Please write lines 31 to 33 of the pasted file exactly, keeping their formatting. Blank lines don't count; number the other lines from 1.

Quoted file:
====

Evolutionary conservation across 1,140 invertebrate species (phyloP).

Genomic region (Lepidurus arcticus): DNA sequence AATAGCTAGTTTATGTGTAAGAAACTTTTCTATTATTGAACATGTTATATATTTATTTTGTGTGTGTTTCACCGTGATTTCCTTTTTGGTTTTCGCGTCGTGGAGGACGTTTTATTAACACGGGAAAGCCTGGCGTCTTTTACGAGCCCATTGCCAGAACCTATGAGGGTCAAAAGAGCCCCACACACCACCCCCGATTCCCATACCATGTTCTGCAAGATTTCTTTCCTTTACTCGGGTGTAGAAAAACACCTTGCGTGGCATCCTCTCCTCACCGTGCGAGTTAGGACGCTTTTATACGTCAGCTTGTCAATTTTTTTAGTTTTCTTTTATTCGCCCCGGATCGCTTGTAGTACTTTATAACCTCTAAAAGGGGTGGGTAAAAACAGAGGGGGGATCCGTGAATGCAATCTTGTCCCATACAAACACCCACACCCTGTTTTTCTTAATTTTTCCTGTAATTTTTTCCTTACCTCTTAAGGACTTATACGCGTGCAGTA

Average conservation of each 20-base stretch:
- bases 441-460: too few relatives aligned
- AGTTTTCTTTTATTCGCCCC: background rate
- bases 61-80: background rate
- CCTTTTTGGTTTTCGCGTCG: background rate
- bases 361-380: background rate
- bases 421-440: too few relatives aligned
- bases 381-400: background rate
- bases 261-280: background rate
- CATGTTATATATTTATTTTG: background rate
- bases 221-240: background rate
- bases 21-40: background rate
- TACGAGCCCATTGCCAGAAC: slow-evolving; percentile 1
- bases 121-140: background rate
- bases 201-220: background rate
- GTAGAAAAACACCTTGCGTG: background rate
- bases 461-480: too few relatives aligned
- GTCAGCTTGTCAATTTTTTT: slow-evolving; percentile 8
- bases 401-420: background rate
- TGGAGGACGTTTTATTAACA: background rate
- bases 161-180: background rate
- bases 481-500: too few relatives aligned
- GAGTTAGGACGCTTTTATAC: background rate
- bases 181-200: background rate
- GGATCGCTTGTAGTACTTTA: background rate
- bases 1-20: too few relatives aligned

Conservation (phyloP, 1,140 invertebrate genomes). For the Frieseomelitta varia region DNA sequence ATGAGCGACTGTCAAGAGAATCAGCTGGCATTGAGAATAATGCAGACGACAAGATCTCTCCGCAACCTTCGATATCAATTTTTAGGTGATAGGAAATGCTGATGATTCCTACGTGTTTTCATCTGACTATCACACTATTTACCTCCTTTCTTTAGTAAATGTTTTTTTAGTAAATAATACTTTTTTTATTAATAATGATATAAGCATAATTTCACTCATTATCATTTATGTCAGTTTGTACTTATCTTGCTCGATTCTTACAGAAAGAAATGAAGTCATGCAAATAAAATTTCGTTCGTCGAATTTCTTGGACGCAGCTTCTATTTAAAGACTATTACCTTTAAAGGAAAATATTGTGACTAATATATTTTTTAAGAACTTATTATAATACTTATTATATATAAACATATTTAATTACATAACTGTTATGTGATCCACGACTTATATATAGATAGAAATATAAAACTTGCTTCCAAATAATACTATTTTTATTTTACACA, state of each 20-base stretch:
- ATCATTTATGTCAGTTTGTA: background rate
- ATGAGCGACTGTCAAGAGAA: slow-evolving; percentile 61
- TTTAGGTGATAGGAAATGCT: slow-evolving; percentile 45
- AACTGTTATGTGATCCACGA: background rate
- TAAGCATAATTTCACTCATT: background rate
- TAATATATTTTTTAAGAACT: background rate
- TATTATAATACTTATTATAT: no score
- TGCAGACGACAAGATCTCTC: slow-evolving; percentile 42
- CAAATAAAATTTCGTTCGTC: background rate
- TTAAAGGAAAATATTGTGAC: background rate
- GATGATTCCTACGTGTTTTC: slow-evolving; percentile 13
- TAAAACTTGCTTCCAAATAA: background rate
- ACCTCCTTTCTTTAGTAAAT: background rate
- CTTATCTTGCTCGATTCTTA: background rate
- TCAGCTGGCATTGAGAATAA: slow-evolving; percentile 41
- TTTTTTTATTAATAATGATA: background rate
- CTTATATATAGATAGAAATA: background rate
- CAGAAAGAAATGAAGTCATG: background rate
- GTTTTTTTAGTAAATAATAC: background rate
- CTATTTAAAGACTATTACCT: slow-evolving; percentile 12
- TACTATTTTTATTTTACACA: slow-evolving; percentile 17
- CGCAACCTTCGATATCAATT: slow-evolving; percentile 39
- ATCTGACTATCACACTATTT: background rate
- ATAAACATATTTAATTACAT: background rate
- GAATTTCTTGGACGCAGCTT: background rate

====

- ATGAGCGACTGTCAAGAGAA: slow-evolving; percentile 61
- TTTAGGTGATAGGAAATGCT: slow-evolving; percentile 45
- AACTGTTATGTGATCCACGA: background rate